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Reverse Mortgages Pros and Cons

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By David S. Jones

RISMEDIA, August 23, 2010—(Real Estate Center) — Some parents are warning their kids not to bank on inheriting the homestead. Why? Because some parents are considering a reverse mortgage. Such mortgages may not be beneficial for everyone, but their popularity is definitely on the rise.

“Reverse mortgages are based on the home’s current value, borrower’s age and existing interest rates,.” said Dr. James Gaines, research economist for the Real Estate Center at Texas A&M University. “Borrowers can choose to receive loan proceeds in a single, lump-sum payment, as periodic predetermined payments, a line of credit or both.

Writing in the July issue of Tierra Grande magazine, the Center’s flagship periodical, Gaines explained the pros and cons of reverse mortgages.

Pros of a Reverse Mortgage
• A reverse mortgage has no fixed due date.
• No repayment is required as long as the home remains the borrower’s principal residence.
• Loans become payable upon death, sale, ceasing to live in the home or failure to keep taxes, insurance or maintenance current.
• Borrowers cannot be foreclosed on.
• Reverse mortgages are nonrecourse loans. The amount owed can never exceed the selling price.
• Borrowers continue to hold title to the property.
• There are flexible payment options.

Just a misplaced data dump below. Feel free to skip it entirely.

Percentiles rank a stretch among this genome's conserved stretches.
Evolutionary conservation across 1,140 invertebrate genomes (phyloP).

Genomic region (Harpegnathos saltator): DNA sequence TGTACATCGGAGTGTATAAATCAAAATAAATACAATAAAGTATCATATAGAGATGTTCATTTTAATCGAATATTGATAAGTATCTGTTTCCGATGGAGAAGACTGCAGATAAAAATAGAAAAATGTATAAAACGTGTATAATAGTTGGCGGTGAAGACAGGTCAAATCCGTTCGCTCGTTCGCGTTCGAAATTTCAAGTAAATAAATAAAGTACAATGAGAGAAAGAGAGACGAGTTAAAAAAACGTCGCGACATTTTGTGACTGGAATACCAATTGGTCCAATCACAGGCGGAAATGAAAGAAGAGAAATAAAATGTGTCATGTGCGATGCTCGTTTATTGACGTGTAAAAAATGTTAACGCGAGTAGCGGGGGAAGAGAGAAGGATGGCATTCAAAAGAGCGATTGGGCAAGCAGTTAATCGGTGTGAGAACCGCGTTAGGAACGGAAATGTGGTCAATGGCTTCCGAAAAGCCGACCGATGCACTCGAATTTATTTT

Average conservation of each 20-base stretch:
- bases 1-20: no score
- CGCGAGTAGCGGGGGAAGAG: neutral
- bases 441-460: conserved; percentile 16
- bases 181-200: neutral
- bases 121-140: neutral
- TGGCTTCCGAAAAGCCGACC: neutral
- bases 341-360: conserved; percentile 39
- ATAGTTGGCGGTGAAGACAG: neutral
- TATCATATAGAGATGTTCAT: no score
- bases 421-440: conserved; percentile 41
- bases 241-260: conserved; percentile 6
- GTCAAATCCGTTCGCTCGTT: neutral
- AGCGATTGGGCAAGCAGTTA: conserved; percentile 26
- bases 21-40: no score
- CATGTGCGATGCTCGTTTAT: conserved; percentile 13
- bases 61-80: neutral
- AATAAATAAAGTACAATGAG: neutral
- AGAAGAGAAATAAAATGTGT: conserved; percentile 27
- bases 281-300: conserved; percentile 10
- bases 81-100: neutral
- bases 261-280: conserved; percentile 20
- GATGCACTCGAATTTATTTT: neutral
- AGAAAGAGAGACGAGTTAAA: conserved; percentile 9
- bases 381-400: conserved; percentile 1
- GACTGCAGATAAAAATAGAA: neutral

• Loan proceeds are not taxable.
• Underwriting and approval do not depend on the borrower’s current income or employment status.
• Would-be borrowers are required to meet with an independent financial counselor prior to getting a loan.
• The lender’s lien on the property is removed if the lender fails to make loan advances according to the agreement.

Cons of a Reverse Mortgage
• Homeowners must be at least 62 years old, own their home outright or have high home equity.
• Reverse mortgages provide around 65 percent of the home’s value. Loan-to-value ratios as high as 80 percent may be available to older homeowners, but higher closing costs and fees and shorter life expectancy offset some of this advantage.
• When the borrower dies, the loan and all accrued interest and costs become due and payable, typically necessitating the sale of the home. Heirs wanting the house must repay the entire amount due, which could be greater than the home’s value at the time. Inheritance planning is tricky.
• Relatively high up-front costs mean borrowers need to stay in the home longer (at least ten years) to make the loan financially attractive. This disadvantage has been offset by some lenders eliminating origination fees, setting aside service fees or both.
• Borrowers are responsible for all other ownership costs.
• Homes can be foreclosed on if borrowers cease to live in them for 12 consecutive months or default on any obligation, such as maintenance, taxes or insurance.
• Borrowers may be targets for aggressive sales pitches for other expensive and potentially inappropriate products or services.
• Reverse mortgages are fundamentally different than forward purchase mortgages or home equity loans. Generally, reverse mortgages have more complicated terms and conditions.

For a comprehensive explanation, read “Reverse Mortgages: Alternative Home Equity Funding” by Gaines and former Center research assistant Beth Thomas. It can be found online at http://recenter.tamu.edu/pdf/1939.pdf.

David S. Jones is the senior editor for the Real Estate Center at Texas A&M University.

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